Morneau hasn't grabbed the limelight like some of the more flamboyant ministers. But, with the help of heavy hitters from Bay Street and Wall Street, he's been quietly designing a radical new bank that will deliver some of Canada's future infrastructure -- roads, bridges, public transit, utilities -- into the hands of private investors.
The Trudeau cabinet may have a New Age feel to it, but it's by no means neglecting its Bay Street base, which stands to profit handsomely from Morneau's proposed "Canada Infrastructure Bank" (CIB).
The bank is being presented to the public as a way to attract billions of private sector dollars to help pay for our public infrastructure.
But the bank's unusual design will also, for the first time, give powerful private institutional investors -- even foreign-owned entities -- the opportunity to actually own important pieces of Canadian infrastructure, with the ability to charge us fees for using them.
Under the current model, Ottawa (or another level of government) typically owns Canadian infrastructure. In other words, we collectively own it.
But big institutional investors -- pension funds, mutual funds, investment banks, etc. -- are looking for investments that are safe and produce a reliable revenue stream.
Nothing fits that bill better, in these days of volatile markets, than investing in infrastructure, as a 2015 report by Wall Street giant JP Morgan documented. The report noted that, compared to other investment options, infrastructure assets offer very high returns, at very low risk, that they operate in monopoly situations free from competition and provide reliable revenue, even during economic downturns. "Infrastructure assets have produced stable, predictable and growing returns," concluded JP Morgan.
The appeal of infrastructure investment was no doubt on the mind of Wall Street titan Larry Fink when he met Justin Trudeau in January 2016 at the annual power-gathering in Davos. Trudeau and his newly elected government were just developing ideas for their new bank, and Fink was looking for good investment opportunities for the $5 trillion in assets he manages as CEO of BlackRock, the world's largest asset manager. (Fink now belongs to Donald Trump's Strategic and Policy Forum.)
Trudeau and Fink hit it off. Since then, BlackRock officials have worked closely with Morneau and others inside the Trudeau government, raising concerns about the appropriateness of a major Wall Street financier -- and powerful institutional investors inside Canada -- apparently helping shape the design of a bank they will probably end up doing business with.
And while the investment community's enthusiasm for Canada's new bank is clear, it's less clear what's in it for Canadians.
When tolls and user fees are added in, privately owned infrastructure could cost us more -- and we'd own nothing.
Whether privately or publicly owned, Canadians will still end up paying for these assets, note analysts Azfar Ali Khan and Randall Bartlett in a report for Ottawa's Institute for Fiscal Studies and Democracy. "[T]his does beg the question: Why would Canadians want to sell their most valuable assets to the private sector?"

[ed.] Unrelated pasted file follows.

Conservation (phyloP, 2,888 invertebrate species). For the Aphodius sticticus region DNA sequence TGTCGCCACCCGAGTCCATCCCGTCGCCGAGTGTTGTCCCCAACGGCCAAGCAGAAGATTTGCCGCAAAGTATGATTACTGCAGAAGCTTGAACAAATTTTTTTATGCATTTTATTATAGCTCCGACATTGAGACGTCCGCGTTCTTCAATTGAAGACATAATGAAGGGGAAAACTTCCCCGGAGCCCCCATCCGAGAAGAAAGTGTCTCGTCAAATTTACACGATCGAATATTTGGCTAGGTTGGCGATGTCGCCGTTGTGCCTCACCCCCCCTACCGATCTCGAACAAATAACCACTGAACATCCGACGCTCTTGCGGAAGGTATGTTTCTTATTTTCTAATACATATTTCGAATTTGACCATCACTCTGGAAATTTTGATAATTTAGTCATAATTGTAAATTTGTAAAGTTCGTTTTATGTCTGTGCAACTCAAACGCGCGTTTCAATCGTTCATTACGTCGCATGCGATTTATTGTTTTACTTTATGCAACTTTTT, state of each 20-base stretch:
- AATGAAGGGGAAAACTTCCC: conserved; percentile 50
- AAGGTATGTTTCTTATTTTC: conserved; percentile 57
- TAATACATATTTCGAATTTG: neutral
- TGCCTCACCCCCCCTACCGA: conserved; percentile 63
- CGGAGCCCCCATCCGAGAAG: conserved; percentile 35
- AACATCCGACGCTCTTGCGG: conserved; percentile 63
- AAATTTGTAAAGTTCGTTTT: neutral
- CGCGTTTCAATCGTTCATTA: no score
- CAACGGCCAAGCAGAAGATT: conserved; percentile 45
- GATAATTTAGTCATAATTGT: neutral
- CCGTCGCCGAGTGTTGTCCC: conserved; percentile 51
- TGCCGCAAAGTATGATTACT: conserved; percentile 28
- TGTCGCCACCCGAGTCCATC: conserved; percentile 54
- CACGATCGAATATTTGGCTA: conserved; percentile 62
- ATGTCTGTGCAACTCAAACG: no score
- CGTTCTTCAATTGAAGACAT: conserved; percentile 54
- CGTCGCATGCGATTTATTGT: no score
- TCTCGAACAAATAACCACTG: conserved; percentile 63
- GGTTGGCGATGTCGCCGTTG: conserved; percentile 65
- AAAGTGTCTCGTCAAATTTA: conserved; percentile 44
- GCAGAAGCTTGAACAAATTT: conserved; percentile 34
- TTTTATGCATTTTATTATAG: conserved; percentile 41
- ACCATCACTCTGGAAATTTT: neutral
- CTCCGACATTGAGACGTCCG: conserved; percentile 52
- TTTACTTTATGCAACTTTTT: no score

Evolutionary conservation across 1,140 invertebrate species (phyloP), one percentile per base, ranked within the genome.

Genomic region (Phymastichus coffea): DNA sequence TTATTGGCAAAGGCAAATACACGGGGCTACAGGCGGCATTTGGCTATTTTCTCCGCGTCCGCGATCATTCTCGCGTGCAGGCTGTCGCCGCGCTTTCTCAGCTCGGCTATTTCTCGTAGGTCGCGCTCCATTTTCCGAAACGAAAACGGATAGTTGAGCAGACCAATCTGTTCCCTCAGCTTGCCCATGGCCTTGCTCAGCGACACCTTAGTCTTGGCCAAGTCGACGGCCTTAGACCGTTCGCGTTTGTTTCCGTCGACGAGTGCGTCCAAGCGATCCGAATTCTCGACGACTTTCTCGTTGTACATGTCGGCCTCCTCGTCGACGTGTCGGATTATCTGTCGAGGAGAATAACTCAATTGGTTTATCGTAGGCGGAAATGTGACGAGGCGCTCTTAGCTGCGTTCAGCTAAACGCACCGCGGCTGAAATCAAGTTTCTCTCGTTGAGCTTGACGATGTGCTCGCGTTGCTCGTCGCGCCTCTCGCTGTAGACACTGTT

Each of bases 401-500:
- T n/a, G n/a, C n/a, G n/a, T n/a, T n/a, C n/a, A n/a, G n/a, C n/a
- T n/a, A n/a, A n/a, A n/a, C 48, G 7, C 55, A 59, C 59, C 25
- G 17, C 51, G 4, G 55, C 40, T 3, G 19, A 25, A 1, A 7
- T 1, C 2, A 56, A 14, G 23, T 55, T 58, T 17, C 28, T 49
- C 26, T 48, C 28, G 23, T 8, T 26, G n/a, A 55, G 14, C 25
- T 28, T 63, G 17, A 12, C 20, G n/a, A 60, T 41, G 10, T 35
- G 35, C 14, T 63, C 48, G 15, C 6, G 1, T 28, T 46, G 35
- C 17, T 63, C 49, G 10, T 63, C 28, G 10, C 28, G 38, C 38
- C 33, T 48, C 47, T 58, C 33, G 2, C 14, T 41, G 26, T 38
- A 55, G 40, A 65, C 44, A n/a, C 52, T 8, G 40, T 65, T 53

Another option would be for us to finance and own our own public infrastructure, as we have in the past. Now more than ever, there's good reason to do so: Ottawa can borrow money at very low rates, much lower than the private sector. "With yields on 30-year Government of Canada bonds currently sitting around 2.2 per cent, the federal government can almost literally get 'money for nothing,' " Khan and Bartlett note.
They urge more careful assessment before Canada starts "shovelling money out the door."
Indeed, with sophisticated financiers working closely with government officials designing the bank, it could turn into a boondoggle for financial interests, with Canadians holding the short end of the stick.
Ontarians got a taste of that when the Tory government of Mike Harris was outsmarted by private investors into handing over the lucrative Highway 407 toll road in a 99-year lease, for just a fraction of its value.
In the case of the CIB, there are some whip-smart financiers involved, including Fink, a key player in squeezing money out of the American public to bail out Wall Street's banks after the 2008 crash. What could possibly go wrong for Canada?
Linda McQuaig is a journalist and author. Her book Shooting the Hippo: Death by Deficit and Other Canadian Myths was among the books selected by the Literary Review of Canada as the "25 most influential Canadian books of the past 25 years." This column originally appeared in the Toronto Star.corporate greedCanadian Infrastructure Bankpublic infrastructurepublic-private partnershipsbay streetWall Street bailoutLinda McQuaigMay 11, 2017Trudeau's finance minister wants private investment in infrastructure, non-committal on privatizationsFinance Minister Bill Morneau delivered his Fall Economic Statement on Tuesday with some new commitments to private investment in public infrastructure.Trudeau Liberals offer Shangri-La to private financeHow is the Canadian public interest served by bringing in private financiers to make money operating and owning what rightfully belongs to Canadian citizens?Trump and Trudeau's 'stealth privatization' will be at the taxpayer's expenseIf Trump's infrastructure plan is a "privatization scam," what should we call ours?